Seventh Circuit Reinstates Student’s Title IX Claim Finding that Purdue University May Have Discriminated against Men

Reversing the dismissal of the plaintiff’s Title IX complaint against Purdue University by a magistrate judge, the Seventh Circuit breathed new life into a claim against the university by a former student. The student, referred to only as John Doe in the opinion as is common in Title IX suits, alleged that Purdue University’s improper handling of a Title IX investigation ruined his ability to pursue a career in the Navy.

John Doe was a student at Purdue University on an ROTC scholarship when he was accused of sexual assault by a former girlfriend, who also was a member of Purdue’s ROTC program. After the university’s investigation, it held a hearing where, according to John’s complaint, the university prohibited him from presenting evidence and witnesses. Further, the university did not require John’s accuser to testify but instead chose to consider a letter written by one of the university’s Title IX coordinators containing a summary of the accusations against John. The university ultimately found John guilty of sexual assault and suspended him for one academic year. In addition, John lost his scholarship, was involuntarily discharged from the ROTC program, and banned from re-enlistment in the program. Purdue also shared the findings of its investigation with the Navy.

The university moved to dismiss John Doe’s complaint. A magistrate granted the motion to dismiss finding that John had failed to state a claim under Title IX. The Seventh Circuit began its analysis by reiterating that the protections of Title IX are enforceable through an implied cause of action. The court then proceeded to review the doctrinal tests developed by other circuits for establishing bias based on one’s sex. The Seventh Circuit declined to adopt any particular test opting instead to simply review the totality of the allegations to determine if it creates an inference that sex was a motivating factor in the university’s decision.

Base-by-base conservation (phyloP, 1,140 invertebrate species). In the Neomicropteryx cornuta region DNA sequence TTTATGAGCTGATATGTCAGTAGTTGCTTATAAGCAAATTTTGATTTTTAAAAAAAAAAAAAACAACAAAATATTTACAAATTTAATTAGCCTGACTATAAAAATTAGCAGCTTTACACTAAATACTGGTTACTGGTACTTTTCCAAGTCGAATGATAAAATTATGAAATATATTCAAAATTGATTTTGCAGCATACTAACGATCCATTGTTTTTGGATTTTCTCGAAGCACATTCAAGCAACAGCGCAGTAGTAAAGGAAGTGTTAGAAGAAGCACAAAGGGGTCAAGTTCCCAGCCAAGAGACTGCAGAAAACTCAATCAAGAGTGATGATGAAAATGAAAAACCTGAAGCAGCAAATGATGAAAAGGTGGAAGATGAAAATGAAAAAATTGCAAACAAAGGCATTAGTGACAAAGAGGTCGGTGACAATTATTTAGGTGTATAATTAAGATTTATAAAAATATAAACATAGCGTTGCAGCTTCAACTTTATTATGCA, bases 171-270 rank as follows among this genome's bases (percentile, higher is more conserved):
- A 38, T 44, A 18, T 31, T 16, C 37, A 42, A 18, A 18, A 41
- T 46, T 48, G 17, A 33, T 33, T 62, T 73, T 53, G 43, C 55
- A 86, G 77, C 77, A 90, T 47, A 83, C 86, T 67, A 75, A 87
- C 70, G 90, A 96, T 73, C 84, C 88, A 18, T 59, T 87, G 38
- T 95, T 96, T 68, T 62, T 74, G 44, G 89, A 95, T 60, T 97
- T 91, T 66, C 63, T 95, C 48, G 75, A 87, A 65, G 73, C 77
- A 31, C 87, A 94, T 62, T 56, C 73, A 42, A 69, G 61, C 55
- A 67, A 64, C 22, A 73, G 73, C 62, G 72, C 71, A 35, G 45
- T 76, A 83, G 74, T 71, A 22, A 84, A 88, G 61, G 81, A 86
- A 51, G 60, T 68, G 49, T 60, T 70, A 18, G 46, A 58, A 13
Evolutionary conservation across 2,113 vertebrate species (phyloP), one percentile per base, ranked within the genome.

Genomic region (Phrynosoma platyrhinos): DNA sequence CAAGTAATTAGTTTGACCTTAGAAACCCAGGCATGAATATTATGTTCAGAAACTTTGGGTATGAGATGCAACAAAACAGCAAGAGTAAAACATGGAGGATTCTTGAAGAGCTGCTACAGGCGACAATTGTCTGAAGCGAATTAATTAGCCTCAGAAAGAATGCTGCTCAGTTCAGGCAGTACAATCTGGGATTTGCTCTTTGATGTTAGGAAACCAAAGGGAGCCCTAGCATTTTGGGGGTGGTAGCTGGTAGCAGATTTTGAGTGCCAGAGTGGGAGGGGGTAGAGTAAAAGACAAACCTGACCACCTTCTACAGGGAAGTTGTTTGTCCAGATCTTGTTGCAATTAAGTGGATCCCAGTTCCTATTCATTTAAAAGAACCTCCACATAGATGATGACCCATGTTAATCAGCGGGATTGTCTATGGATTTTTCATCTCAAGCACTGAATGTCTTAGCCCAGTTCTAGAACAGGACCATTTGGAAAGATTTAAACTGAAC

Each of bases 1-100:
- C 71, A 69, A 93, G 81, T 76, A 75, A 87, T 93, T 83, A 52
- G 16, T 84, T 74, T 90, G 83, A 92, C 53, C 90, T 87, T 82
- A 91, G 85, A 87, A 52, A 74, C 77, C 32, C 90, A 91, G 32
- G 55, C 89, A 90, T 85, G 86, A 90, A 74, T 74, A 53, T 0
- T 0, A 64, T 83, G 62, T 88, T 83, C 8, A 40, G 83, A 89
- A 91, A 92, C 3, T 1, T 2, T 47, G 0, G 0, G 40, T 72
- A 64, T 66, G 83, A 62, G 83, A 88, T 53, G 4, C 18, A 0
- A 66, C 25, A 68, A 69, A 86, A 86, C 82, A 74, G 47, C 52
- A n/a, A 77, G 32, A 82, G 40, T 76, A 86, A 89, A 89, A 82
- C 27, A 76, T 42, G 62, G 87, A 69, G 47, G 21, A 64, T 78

The court then proceeded to examine the allegations of the complaint to determine if John had plausibly alleged that Purdue’s decision was motivated by John’s sex. The first evidence of discrimination that the court discussed was the “Dear Colleague” letter sent to universities by the U.S. Department of Education in 2011. The letter urged universities to crack down on sexual assaults and demonstrate that they were vigorously investigating and punishing sexual misconduct. The plaintiff alleged that the letter supports the inference that the university had a financial motive for discriminating against males in sexual assault investigations. The university, according to the court’s summary of the plaintiff’s allegations, skewed its process against men accused of sexual assault so that it could elevate the number of punishments imposed and protect its federal funding. This alone, the court explained, could not sustain a claim but it provided a backdrop against which to examine additional allegations of discrimination.

Those additional allegations of discrimination the court explained came from John’s claims concerning how the university handled the Title IX investigation and particularly the hearing. The strongest allegation that supported John’s claim, the court explained, was Purdue’s Dean of Students and a Title IX coordinator’s cursory statement that she found John’s accuser credible and John not credible. The court found this finding “perplexing” given that the Dean of Students had never talked to John’s accuser, John’s accuser never testified, and the letter summarizing the accusations that the Dean relied on was not even written by John’s accuser but instead contained a summary of the allegations prepared by another Title IX coordinator. Support for the inference that the university discriminated against John based on his sex also came from a Facebook post by a university center dedicated to supporting victims of sexual violence during the same month that John was disciplined containing a link to an article titled “Alcohol isn’t the cause of campus sexual assault. Men are.

A copy of the Seventh Circuit’s opinion can be found here.

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